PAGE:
Blessing and Director Ethan McSweeny spend enough time in this confused state to explore how certain people might behave when, despite high intelligence, they are stripped of their identity. These two, while naturally somewhat suspicious and anxious, maintain their poise, humor and concern for each other. After they search in vain for clues, they are joined by a younger woman named Wren (Samantha Soule). While she clearly does not suffer their condition, Wren has her own issues and metes out bits of information to the fact-starved older couple as if chumming for an epiphany or apology. Details of what happens could only serve to puncture the delicately crafted bubble that the action seeks to suspend.
McSweeny has elicited exciting portrayals of calm at the edge of reason as well as crack creative work from his designers. Duncan, Schmidtke and Soule are all excellent. Soule – in probably the hardest role – takes some warming up to, but by Act II her odd Act I behavior is justified. Sims' wonderfully clean platform set floats in the Cassius Carter, surrounded by pools of water. Sims, McSweeny and Roth team to create one unforgettable sequence. Between two Act II scenes, the windows descend into the pools of water instead of making their usual ascent into the rigging. When the panes are pulled up to haunting piano accompaniment, the perforated troughs along the bottoms create sheets of rain. It's a powerful and ominous image that the entire stage is being lifted out of the lake.
As the name suggests, A Body of Water is constantly shifting and not for those who need a firm foundation. But it is capable of providing a myriad of brilliant reflection.
Mary Steenburgen and Rebecca Pidgeon in David Mamet's Boston Marriage / Craig Schwartz
From the mouths of babes
The double entry that renovation has given the Geffen Playhouse leads to a houseful of double entendre, through March 19, thanks to David Mamet’s Boston Marriage. "Boston Marriage," antique code for a lesbian household, is not set in such a home, although head of household Anna (Mary Steenburgen) wishes the place settings were thus.
It is instead a loveless locale where Anna keeps herself in sweetmeats by holding fast the affections of a wealthy philanderer and keeps tenuous hold on her sanity by engaging in mental jousting with her younger friend Claire (Rebecca Pidgeon). The wordplay in the drawing room is poor substitute for preferred interplay elsewhere, and grows more heated as it becomes clear that Claire is now interested in younger game. To further rub Anna the wrong way, Claire has come to requisition the home for her play station.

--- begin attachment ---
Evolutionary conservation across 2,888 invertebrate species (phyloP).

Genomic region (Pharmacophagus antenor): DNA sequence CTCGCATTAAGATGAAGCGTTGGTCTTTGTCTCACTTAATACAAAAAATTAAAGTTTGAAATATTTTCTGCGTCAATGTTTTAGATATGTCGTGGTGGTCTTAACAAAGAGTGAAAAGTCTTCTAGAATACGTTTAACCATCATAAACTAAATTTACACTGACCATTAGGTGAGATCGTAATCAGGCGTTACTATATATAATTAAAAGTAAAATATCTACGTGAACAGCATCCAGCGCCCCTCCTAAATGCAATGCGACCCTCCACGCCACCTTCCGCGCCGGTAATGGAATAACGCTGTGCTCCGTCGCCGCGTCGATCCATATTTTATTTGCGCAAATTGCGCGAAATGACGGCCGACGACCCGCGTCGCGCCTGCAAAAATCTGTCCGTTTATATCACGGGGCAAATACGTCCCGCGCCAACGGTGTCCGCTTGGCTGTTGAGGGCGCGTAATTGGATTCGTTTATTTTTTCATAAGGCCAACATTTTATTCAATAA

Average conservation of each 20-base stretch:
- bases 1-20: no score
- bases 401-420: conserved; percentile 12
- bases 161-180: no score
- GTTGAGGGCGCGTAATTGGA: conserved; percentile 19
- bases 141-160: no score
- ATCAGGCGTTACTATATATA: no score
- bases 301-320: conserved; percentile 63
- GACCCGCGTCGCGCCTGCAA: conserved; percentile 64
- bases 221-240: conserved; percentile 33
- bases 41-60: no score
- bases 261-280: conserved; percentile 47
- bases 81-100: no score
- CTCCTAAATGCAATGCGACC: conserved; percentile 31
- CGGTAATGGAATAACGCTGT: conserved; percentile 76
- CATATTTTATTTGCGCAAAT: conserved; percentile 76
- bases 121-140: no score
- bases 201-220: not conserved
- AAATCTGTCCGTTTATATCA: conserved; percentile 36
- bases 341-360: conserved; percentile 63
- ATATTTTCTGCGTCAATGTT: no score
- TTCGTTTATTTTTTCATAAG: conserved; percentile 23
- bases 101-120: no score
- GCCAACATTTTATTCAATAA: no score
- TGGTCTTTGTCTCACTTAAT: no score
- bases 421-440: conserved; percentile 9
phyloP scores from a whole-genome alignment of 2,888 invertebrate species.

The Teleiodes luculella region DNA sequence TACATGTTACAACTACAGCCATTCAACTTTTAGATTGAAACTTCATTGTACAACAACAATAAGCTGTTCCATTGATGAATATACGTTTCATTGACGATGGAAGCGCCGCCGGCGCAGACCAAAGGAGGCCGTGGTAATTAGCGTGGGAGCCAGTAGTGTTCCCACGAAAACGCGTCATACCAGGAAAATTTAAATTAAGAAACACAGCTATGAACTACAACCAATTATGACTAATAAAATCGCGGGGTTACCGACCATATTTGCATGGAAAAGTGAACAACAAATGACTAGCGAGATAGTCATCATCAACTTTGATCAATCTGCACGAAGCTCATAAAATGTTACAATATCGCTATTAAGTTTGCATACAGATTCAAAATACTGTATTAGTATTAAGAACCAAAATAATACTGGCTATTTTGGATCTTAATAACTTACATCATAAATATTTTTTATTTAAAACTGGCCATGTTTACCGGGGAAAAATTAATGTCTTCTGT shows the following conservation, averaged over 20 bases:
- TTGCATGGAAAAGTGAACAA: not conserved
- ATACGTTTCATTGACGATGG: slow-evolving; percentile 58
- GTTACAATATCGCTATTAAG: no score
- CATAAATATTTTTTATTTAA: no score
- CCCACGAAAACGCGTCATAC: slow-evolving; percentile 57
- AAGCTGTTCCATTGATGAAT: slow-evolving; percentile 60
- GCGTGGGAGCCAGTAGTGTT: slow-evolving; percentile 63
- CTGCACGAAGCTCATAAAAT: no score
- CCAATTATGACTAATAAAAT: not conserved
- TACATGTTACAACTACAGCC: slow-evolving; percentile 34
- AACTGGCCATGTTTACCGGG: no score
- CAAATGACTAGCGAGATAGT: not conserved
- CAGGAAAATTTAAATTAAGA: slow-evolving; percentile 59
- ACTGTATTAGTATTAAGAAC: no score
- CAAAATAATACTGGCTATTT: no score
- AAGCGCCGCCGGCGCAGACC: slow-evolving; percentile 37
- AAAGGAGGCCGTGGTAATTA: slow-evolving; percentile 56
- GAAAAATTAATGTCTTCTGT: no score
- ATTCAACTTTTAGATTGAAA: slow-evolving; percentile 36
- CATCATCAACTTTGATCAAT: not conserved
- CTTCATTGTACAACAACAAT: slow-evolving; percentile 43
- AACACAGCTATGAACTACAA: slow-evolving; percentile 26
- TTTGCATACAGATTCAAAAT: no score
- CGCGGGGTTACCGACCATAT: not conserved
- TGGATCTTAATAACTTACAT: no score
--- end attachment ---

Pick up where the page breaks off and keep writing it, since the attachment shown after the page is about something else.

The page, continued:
But sexual identity is hardly the point here. Any more than it was in The Importance of Being Earnest, where not surprisingly Oscar Wilde fashioned men who seemed more engaged by one another than the women they fawned over. Boston Marriage is in fact a fun-house inversion of Earnest’s first scene, before the women arrive. Especially with dialogue like Anna's remark, when after setting up audience empathy for where her need to now "perform the most unpleasant of tasks" she goes Wildean: "To pack when rushed."
Like Wilde there, Mamet here engages in a frolicsome mixture of bitchy zingers and some serious woes about aging. Mixing pathos with pleasure, for instance, when a beleagured Anna opines, "Oh, how the lesser beasts draw strength by the sight of the lioness beset. . . .[Several beats.] There's confusion at the water hole. "
Mamet, who has a knack for wonderfully intricate plots, uncoils one of his simpler ones for Boston Marriage. It's no more than what is necessary for him to send his voice through three beautiful women of varying generation. By jumping to all female characters and scrambling their sexualities, he covers his vocal tracks.
As the lead, Steenburgen delivers her role with ease. More than one bit of word-salad was chewed as her motor got purring this Saturday afternoon, but she was soon beautifully walking Mamet’s balance beam between sarcasm and sentiment.
Silverstone holds her own, saddled with the show's true clown role, complete with sight gags. She earns her laughs as the simple-minded maid who despite her lack of education rarely misses the meaning of what the others hurl at her. In her primitive naive state, she's able to attain gratification, whether at the hands of a rustic in the park across the street, or by entertaining vague overtures from her boss.